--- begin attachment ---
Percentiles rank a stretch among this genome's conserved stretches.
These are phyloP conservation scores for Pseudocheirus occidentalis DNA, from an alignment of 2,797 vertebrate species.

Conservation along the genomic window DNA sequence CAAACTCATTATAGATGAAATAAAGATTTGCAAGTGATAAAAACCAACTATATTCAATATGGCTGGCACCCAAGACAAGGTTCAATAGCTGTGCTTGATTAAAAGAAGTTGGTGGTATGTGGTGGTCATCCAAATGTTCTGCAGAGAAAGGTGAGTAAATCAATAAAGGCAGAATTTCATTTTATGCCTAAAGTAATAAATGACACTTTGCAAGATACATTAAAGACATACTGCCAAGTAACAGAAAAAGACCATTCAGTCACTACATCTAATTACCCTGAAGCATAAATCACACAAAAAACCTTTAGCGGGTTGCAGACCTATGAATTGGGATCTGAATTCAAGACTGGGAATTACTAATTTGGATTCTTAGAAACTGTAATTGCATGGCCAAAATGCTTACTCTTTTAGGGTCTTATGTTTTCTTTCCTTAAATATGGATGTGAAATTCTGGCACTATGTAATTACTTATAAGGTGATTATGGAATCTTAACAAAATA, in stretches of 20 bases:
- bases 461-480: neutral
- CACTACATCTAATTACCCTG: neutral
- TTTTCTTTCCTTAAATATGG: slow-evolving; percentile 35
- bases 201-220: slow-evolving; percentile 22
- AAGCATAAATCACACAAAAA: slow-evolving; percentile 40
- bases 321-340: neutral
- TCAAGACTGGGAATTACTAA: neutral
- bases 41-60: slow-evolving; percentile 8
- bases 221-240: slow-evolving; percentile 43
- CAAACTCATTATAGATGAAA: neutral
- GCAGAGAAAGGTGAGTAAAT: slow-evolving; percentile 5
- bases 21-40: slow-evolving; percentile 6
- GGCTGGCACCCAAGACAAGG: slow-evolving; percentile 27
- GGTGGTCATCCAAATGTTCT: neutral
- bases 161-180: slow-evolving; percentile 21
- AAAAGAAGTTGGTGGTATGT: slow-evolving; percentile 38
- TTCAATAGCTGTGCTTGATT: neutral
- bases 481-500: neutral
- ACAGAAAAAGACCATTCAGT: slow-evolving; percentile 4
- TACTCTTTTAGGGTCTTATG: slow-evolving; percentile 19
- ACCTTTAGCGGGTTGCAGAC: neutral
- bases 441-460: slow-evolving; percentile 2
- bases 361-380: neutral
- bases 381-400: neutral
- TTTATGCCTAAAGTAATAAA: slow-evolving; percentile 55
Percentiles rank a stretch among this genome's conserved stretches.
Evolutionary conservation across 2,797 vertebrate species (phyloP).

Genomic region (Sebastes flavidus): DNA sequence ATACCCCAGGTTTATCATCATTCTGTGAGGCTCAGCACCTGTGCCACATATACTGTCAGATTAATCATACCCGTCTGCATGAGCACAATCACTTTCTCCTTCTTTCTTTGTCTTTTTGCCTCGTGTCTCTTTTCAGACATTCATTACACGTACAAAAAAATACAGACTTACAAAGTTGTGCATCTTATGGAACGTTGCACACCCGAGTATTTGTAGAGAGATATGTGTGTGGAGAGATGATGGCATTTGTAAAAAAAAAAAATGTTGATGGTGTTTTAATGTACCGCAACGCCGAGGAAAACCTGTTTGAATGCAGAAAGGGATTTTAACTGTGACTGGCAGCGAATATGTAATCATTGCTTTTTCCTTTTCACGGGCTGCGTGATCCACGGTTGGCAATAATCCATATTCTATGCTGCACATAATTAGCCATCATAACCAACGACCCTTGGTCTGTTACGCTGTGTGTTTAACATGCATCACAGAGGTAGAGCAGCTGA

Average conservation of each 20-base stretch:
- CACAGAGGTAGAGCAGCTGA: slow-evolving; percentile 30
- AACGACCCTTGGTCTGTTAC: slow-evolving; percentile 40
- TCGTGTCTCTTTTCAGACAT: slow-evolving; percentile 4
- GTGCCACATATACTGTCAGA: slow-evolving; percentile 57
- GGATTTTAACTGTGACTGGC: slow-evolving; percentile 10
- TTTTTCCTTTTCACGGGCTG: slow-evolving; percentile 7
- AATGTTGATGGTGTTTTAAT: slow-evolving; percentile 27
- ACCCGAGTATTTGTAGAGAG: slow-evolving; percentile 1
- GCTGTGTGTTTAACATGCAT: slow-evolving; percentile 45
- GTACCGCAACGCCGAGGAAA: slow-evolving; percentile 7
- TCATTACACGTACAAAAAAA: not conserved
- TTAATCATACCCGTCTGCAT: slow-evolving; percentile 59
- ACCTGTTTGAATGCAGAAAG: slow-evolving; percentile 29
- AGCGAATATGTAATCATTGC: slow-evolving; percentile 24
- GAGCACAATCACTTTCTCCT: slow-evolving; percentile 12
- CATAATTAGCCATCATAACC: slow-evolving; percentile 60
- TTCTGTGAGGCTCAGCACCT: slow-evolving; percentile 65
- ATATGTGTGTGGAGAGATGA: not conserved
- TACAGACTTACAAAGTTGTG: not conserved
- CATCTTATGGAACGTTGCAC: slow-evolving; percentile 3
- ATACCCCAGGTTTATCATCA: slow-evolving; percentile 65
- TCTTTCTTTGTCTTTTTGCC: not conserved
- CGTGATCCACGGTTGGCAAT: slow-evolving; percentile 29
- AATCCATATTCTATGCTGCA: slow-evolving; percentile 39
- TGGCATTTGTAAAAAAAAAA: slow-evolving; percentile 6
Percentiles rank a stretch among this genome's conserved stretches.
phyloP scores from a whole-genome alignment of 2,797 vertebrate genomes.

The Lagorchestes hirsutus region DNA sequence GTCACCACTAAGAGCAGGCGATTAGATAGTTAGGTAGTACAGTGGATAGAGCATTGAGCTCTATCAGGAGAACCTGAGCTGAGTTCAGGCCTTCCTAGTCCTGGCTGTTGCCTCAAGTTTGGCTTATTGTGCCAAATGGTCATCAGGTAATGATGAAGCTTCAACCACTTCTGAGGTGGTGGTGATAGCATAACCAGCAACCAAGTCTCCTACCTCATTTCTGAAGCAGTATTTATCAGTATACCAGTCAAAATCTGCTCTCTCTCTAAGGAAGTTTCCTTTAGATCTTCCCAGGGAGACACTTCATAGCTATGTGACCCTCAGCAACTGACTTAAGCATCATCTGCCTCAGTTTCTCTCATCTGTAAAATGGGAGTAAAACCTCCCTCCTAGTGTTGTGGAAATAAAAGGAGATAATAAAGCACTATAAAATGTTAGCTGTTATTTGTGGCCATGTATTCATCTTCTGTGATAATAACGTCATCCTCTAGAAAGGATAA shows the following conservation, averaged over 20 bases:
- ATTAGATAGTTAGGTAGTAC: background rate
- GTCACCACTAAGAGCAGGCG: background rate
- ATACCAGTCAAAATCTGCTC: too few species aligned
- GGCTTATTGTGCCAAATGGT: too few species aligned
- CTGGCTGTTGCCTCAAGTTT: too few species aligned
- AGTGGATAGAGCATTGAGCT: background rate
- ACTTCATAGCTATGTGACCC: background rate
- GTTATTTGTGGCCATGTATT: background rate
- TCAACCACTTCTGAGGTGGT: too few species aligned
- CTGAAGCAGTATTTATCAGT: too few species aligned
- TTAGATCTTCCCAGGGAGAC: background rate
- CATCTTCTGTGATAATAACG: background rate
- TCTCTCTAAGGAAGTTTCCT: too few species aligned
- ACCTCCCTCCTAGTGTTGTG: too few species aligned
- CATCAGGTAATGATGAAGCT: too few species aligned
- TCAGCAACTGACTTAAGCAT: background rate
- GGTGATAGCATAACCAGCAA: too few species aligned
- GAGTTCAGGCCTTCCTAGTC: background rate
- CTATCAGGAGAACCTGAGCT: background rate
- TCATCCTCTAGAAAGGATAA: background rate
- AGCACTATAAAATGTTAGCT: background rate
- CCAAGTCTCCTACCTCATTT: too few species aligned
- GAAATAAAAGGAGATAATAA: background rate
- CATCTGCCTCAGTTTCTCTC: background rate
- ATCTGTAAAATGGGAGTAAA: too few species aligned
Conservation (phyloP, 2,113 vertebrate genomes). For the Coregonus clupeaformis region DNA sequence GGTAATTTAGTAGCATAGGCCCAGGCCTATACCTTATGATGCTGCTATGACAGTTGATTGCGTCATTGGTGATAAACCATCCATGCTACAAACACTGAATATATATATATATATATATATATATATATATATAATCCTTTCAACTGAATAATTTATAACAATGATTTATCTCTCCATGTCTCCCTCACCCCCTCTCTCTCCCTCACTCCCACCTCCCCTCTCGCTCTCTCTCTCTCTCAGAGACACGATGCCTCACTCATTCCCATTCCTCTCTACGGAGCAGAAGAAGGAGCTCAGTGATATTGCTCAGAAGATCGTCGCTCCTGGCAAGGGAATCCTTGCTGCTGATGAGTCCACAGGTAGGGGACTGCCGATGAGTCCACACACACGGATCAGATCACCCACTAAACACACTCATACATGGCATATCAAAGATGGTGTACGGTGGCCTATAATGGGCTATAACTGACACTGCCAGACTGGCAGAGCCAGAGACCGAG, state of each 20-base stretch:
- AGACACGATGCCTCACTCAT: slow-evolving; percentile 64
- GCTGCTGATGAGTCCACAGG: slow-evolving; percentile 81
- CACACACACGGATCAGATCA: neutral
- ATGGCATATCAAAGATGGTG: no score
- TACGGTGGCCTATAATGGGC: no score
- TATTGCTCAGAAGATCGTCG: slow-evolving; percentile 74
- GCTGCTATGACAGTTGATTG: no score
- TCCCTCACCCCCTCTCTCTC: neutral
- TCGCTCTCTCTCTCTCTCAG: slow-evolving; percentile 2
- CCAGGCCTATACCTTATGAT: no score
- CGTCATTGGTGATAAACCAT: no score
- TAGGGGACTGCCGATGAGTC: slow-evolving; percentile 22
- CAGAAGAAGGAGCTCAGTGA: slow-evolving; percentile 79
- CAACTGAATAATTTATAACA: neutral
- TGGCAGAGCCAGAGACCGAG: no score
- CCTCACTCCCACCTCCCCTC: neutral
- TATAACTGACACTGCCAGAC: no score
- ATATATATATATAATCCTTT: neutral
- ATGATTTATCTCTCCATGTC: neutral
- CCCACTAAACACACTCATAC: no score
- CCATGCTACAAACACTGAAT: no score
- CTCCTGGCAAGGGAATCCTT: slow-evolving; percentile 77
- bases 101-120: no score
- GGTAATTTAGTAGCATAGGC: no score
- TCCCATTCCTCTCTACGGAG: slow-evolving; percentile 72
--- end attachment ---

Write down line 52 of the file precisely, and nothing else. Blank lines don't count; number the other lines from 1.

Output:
- CATCTTATGGAACGTTGCAC: slow-evolving; percentile 3